Robert introduced STI's first-ever Top 50 Growth Markets report to the Conference attendees. He explained how a few months earlier a client had asked for an overview of the nation's fastest growing markets. Once he created the document, he decided to share it with all attendees. He reviewed how he created the list by drawing overlapping 15-mile trade rings (tiling) across the entire U.S. Then he applied three growth criteria to each ring:

  • Current population - must be over 60,000.

  • Per year growth - must be greater than 2%.

  • Growth projection - must be greater than 8,500 per year.

Robert said the reason he didn't use MSAs in the process, was because high-growth tends to occur around the borders of two counties. By using a circular tiling method, he was able to better calculate growth along county borders. Also, MSAs are so large that the growth tends to get muffled.

Session Comments:

  • Wonderful.

  • Please do this at every conference.

  • Great idea and information.

  • Like the ethnicity aspect.

 

SESSION 4 - It Takes More than Demographics

Presenter - Paul Rappoport, Professor, Marketing Systems Group, Fort Washington PA

Paul shared the results of a series of test analyses conducted at MSG. The first involved the company's national survey of 55,000 responders, who were asked questions about their technology usage, including telephone and cable. MSG modeled this data down to the block group level using PopStats's age and income data.

The company also embarked on an analysis that compared LandScape's segments to sales data in the cable industry to understand broadband penetration and switching from cable to another transmission mode (DBS). Using Nevada as a test site, MSG discovered that LandScape led to a significant reduction in statistical sampling errors. A large part of the reduction had to do specifically with LandScape's lifestyle indices.

From this research, Paul said that MSG reached the following conclusions:

  1. Achieved greater efficiency in computing demographics.

  2. Could add a variety of demographic dimensions that vary in importance from model to model.

  3. Found variations at the block group level, since LandScape segmentation is defined by block groups.

Session Comments:

  • Increased my confidence in and validated LandScape data.

  • Liked the information on how if you build your own segments based just on demographic data, they will be lacking. Thank you.

  • Interesting.

 

SESSION 5 - The Minority Report

Presenter - Robert Welch, President, STI, Austin Texas

Robert discussed how PopStats data variables are created, including race, age, income, group quarters, workplace, and spending patterns. He explained how, in general, different classes of variables are derived on a system of checks-and-balances. In this way, a certain percentage of each variable is fed into the model and a certain percent are held back to provide the check. By executing this checks-and-balances with each set of variables, market researchers are assured a high degree of confidence with PopStats.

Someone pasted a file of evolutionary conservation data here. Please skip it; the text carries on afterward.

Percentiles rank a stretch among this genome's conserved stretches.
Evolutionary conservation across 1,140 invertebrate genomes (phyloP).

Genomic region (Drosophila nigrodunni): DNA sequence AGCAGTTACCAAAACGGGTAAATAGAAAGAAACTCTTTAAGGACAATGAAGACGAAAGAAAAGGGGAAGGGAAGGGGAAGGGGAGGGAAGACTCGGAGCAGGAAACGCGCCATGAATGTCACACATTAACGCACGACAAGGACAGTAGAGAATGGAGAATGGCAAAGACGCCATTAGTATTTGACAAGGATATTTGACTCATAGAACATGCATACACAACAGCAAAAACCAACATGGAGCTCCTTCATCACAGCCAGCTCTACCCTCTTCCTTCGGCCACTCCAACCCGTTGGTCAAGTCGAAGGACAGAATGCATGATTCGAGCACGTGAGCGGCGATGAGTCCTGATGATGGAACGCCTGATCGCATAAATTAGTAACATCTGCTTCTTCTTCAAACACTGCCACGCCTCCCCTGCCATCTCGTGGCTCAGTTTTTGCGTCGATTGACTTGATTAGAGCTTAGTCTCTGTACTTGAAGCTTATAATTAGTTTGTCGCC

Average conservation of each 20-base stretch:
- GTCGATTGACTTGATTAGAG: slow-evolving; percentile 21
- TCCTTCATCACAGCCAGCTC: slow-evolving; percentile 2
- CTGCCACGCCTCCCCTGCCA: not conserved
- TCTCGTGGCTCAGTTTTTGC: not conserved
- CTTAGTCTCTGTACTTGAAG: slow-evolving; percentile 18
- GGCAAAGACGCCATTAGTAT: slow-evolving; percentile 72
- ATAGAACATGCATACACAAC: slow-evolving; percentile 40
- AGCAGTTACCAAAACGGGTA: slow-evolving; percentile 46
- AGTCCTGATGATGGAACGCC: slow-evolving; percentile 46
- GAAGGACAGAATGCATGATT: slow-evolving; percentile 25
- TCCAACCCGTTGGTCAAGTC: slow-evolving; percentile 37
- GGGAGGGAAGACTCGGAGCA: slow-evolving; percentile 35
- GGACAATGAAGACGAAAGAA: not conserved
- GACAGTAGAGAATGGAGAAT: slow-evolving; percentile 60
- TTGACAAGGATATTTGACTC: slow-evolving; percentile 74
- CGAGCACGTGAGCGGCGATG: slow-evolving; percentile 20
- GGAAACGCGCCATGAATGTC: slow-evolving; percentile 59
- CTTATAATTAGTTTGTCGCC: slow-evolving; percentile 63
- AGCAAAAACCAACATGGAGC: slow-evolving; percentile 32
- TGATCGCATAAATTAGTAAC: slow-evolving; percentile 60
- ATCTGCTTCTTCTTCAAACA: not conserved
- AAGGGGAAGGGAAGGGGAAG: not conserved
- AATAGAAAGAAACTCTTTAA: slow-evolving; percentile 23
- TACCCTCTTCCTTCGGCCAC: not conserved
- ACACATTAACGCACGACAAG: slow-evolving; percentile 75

Robert also introduced the STI: ISIS platform (Interactive Statistical Information System), and showed how ISIS can be used to demonstrate some of STI's data variables in STI. He also announced that STI was making it freely available to all PopStats users.

Session Comments:

  • Very insightful.

  • Keep up the in-depth product discussions.

  • This was a great presentation. We are going to use ISIS much more.

  • Explanation of this topic is always important.

  • Thanks for this segment.

  • This increased my confidence in PopStats ethnicity data.


Thursday, March 22, 2007


 
SESSION 1 - Delivering the Right Information to the Right People

Presenter - Phil Lee, TerraGo Technologies, Atlanta GA

In an effort to help make market researchers aware of new technologies that might impact their research in a positive way, STI invited TerraGo to overview its product. Phil described the company's GeoPDF product and provided a visual demonstration. He showed how the GeoPDF Toolbar turns Adobe Reader into a powerful geospatial application that gives users the ability to view, manipulate, and update mapping data, while leveraging Adobe collaboration capabilities to share information with others in the field and at home base. GeoPDF's features include the ability to view maps with multiple coordinate displays, measure length and area, turn layers on and off, and search map attributes.

Session Comments:

  • Very interesting application.

  • Wow - hadn't seen this product before - very interesting. Great technology.

  • Good presentation for non-users.

 

SESSION 2 - Bridging the Gap Between Customers and Lifestyle Categories

Presenter - Dale Caldwell, AVP, The Kroger Company, Cincinnati OH

Dale presented an overview of how Kroger uses loyalty cards and LandScape neighborhood segments to help make merchandising decisions within its stores. When the company finds that certain segments respond well to certain merchandise, it can share that insight across its store entire network. Dale also described Kroger's original five self-created customer segments, how they correlated to LandScape's 16 consumer categories, and how Kroger successfully transferred over to LandScape.